|Photo by artist Richard Heeks|
But despite any number of fascinating stories from people who were clinically pronounced dead and "came back" (but were they really, truly dead?) we don't know.
What we do know, for a fact, is we're not getting out of this place alive.
Many of us live like there's an actual, physical Reaper, and if we keep running/busy/active enough, we'll be able to avoid death. Like he's a bill collector or something. ("Pull down the shades, turn off the light and the TV, we'll pretend we're not home.")
OCPDrs carry it to extremes, but many people are so worried about what could happen in the future, what terrible thing is lurking around the corner, about protecting against every possible calamity, they fail to enjoy any of the wonderful things that are all around them, every minute of every day. They're too busy finding green baby galoshes - because it might rain, sometime, in Southern California, and the baby's feet might get wet, and then he might get sick, and then he might die.
They're not so much Pro-Life, as they are Anti-Death.
We have to accept that we are going to die, and we have to accept that people we love are going to die. That pain and loss are part of the admission price to this crazy Carnival called Life. We can deny it, we can act like martyrs, and refuse to enjoy the Carnival - as if not enjoying life will entitle us to get more of it. Hunh?
We can fight to be Cleopatra (Queen of Denial), and live like we have all the time in the world, but we don't. We need to think about what's on our personal Bucket Lists, our dreams, and work on making them happen. Is your dream to see the Grand Canyon? Eat a hot dog on Coney Island? Watch a taping of The Price Is Right?
And as far as the death panel thing, yep, there's a whooooole bunch of people I'd pull the plug on. I don't believe, if one is extremely ill and/or 90+ years old, or in a persistent vegetative state, that it benefits anyone to take extreme measures to keep that person "alive." (Okay, maybe the hospitals which are making a buck benefit from the care of said "person.")
I believe that the soul has departed long before, but let's say, just for the point of argument, that it hasn't. Let's say that the soul and spirit is still in that poor battered shell of a human body, unable to move, wipe itself, or communicate.
Could there be any worse torture than to be trapped there helplessly for weeks, months, years, not able to get out or let people know you're still in there? To have to watch and listen to hours on end of daytime television programming? (Whether your preference is Fox or MSN, you know they're gonna have it tuned to the other channel.) To perhaps be in constant pain, either severe or low-grade, but nobody does anything about it because they don't know about it, and they think there is no pain?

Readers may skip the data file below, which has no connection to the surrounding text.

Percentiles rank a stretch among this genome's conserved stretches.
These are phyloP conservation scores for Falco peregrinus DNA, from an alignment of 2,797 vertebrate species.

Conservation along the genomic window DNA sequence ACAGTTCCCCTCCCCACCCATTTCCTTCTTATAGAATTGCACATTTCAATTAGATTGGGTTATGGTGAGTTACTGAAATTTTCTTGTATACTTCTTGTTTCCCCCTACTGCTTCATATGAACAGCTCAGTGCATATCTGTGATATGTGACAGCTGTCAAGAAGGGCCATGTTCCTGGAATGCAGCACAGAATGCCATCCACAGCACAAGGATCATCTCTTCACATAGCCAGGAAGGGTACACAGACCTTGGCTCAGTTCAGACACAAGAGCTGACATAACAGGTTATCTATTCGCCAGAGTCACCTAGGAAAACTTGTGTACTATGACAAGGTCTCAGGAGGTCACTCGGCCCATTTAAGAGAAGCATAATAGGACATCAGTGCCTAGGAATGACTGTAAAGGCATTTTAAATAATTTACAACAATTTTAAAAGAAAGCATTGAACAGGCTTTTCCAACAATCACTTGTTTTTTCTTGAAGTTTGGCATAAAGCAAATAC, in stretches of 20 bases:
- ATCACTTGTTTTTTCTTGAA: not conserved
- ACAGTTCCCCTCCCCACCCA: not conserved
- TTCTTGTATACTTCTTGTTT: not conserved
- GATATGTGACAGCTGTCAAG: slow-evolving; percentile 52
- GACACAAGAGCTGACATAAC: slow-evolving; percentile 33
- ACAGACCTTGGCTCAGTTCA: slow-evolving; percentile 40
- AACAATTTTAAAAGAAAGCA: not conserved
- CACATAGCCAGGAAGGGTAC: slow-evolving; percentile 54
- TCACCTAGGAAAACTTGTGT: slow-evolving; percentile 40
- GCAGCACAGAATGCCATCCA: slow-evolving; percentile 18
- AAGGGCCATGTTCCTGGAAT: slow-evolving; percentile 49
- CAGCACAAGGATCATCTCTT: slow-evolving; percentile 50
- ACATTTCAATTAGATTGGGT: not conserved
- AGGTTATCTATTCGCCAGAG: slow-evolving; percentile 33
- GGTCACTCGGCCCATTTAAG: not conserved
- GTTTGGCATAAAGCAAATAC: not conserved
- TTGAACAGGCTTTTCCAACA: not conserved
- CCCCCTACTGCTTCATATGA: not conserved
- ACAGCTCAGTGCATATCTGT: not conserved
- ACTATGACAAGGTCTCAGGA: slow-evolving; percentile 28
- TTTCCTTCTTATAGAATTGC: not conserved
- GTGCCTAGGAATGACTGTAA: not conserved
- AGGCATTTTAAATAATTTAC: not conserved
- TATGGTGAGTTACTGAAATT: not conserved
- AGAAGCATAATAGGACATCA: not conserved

I truly wouldn't wish such a fate on my worst enemy, and I have promised to come back and haunt anyone who does that to me. (And not in a nice, Casper-the-Friendly-Ghost way.) If we want to be kind and loving, we should let the person go, allow him or her to move on to... whatever happens next. Unless, of course, we know for a fact that the person we are "saving" would want us to fight for every breath. I know some people in that horrible situation, knowing it's not a kind choice, but it's what their loved one wanted, so they are reluctantly carrying out those wishes. (I'm so sorry!)
We've come a long way, in terms of preserving the physical bodies of those who would have died, 150, even 50 years ago, but that isn't always a good thing. As a society, I think we need to reconsider what we often do to people in the last months of their lives, all in the name of "saving" them. Saving them for what? More torture?
Just because we can hook somebody up to any number of modern gizmos and keep the heart beating and the lungs artificially pumped full of air and run a tube down somebody's throat to drip nutrients, doesn't mean we should. Is an all-out battle to "buy" someone an extra two months of extreme pain, in a hospital, away from the comfort of family and pets and loved ones, always worth it? (One friend recounted to me at her father's death, she counted - and then recounted, because she was sure she must have made a mistake - 187 tubes and wires running into his body. 187!!)
Newsweek had an interesting article recently on The Myth of Aging Gracefully. Because of denial, we think we'll be one of the ones who's hardy, running marathons and making love into our nineties, and then drop instantly dead of a convenient heart attack or stroke, but it doesn't always work that way.
There is a 50–50 chance that anyone who survives to blow out 85 candles will endure years of significant mental or physical disability. The risk of Alzheimer’s disease doubles in every five-year period over 65. Furthermore, two thirds of Americans older than 85 are women, who usually become poorer as they age. Many won’t die at home, with the best care money can buy, as Sargent Shriver did in January, but in a Medicaid-funded nursing facility after their life savings have been exhausted.What about living with gusto and passion? What about accepting that death comes one to a customer, sooner or later, and making peace with that concept? Telling loved ones every time you talk to them, that you love them, and treating them with love and kindness now?
|Image via Karen's Whimsy|
Cleopatra, Queen of Denial, didn't come to a very nice end, after all.
What are your thoughts on life, and death?
What are you doing to live your life fully now?
What are you doing to live your life fully now?
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